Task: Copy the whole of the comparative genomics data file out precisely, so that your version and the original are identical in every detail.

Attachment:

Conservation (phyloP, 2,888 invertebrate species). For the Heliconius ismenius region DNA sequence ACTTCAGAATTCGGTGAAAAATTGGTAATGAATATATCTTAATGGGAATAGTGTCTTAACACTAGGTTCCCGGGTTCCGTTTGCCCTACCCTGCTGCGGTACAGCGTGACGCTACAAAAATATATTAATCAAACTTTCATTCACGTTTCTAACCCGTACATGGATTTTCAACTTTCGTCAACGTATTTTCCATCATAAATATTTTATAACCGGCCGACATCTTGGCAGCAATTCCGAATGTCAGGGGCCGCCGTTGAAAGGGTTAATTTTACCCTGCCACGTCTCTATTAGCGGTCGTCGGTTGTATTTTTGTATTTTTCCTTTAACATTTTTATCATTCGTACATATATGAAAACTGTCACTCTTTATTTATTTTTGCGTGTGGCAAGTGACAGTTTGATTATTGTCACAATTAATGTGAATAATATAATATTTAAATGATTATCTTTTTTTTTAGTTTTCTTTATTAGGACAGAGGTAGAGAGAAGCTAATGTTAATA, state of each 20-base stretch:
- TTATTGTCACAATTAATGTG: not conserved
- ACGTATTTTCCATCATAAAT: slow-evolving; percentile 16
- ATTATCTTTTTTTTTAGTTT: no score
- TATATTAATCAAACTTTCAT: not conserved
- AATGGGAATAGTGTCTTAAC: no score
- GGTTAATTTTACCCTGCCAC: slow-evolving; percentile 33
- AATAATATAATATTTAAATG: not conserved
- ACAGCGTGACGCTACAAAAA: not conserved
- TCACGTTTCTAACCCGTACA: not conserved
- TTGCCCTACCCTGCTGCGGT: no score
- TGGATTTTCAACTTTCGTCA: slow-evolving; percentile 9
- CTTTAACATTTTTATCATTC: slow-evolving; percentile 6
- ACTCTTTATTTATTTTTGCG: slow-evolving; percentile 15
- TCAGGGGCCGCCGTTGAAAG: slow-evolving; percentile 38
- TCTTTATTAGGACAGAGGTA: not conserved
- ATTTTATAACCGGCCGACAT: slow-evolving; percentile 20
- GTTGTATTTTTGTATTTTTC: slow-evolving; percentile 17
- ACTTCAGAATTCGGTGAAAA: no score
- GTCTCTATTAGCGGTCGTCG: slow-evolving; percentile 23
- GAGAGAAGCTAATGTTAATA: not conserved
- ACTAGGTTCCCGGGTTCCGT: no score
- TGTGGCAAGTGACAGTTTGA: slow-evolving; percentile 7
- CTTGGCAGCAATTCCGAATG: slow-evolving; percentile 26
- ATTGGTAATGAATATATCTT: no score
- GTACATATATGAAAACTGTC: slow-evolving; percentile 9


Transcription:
Conservation (phyloP, 2,888 invertebrate species). For the Heliconius ismenius region DNA sequence ACTTCAGAATTCGGTGAAAAATTGGTAATGAATATATCTTAATGGGAATAGTGTCTTAACACTAGGTTCCCGGGTTCCGTTTGCCCTACCCTGCTGCGGTACAGCGTGACGCTACAAAAATATATTAATCAAACTTTCATTCACGTTTCTAACCCGTACATGGATTTTCAACTTTCGTCAACGTATTTTCCATCATAAATATTTTATAACCGGCCGACATCTTGGCAGCAATTCCGAATGTCAGGGGCCGCCGTTGAAAGGGTTAATTTTACCCTGCCACGTCTCTATTAGCGGTCGTCGGTTGTATTTTTGTATTTTTCCTTTAACATTTTTATCATTCGTACATATATGAAAACTGTCACTCTTTATTTATTTTTGCGTGTGGCAAGTGACAGTTTGATTATTGTCACAATTAATGTGAATAATATAATATTTAAATGATTATCTTTTTTTTTAGTTTTCTTTATTAGGACAGAGGTAGAGAGAAGCTAATGTTAATA, state of each 20-base stretch:
- TTATTGTCACAATTAATGTG: not conserved
- ACGTATTTTCCATCATAAAT: slow-evolving; percentile 16
- ATTATCTTTTTTTTTAGTTT: no score
- TATATTAATCAAACTTTCAT: not conserved
- AATGGGAATAGTGTCTTAAC: no score
- GGTTAATTTTACCCTGCCAC: slow-evolving; percentile 33
- AATAATATAATATTTAAATG: not conserved
- ACAGCGTGACGCTACAAAAA: not conserved
- TCACGTTTCTAACCCGTACA: not conserved
- TTGCCCTACCCTGCTGCGGT: no score
- TGGATTTTCAACTTTCGTCA: slow-evolving; percentile 9
- CTTTAACATTTTTATCATTC: slow-evolving; percentile 6
- ACTCTTTATTTATTTTTGCG: slow-evolving; percentile 15
- TCAGGGGCCGCCGTTGAAAG: slow-evolving; percentile 38
- TCTTTATTAGGACAGAGGTA: not conserved
- ATTTTATAACCGGCCGACAT: slow-evolving; percentile 20
- GTTGTATTTTTGTATTTTTC: slow-evolving; percentile 17
- ACTTCAGAATTCGGTGAAAA: no score
- GTCTCTATTAGCGGTCGTCG: slow-evolving; percentile 23
- GAGAGAAGCTAATGTTAATA: not conserved
- ACTAGGTTCCCGGGTTCCGT: no score
- TGTGGCAAGTGACAGTTTGA: slow-evolving; percentile 7
- CTTGGCAGCAATTCCGAATG: slow-evolving; percentile 26
- ATTGGTAATGAATATATCTT: no score
- GTACATATATGAAAACTGTC: slow-evolving; percentile 9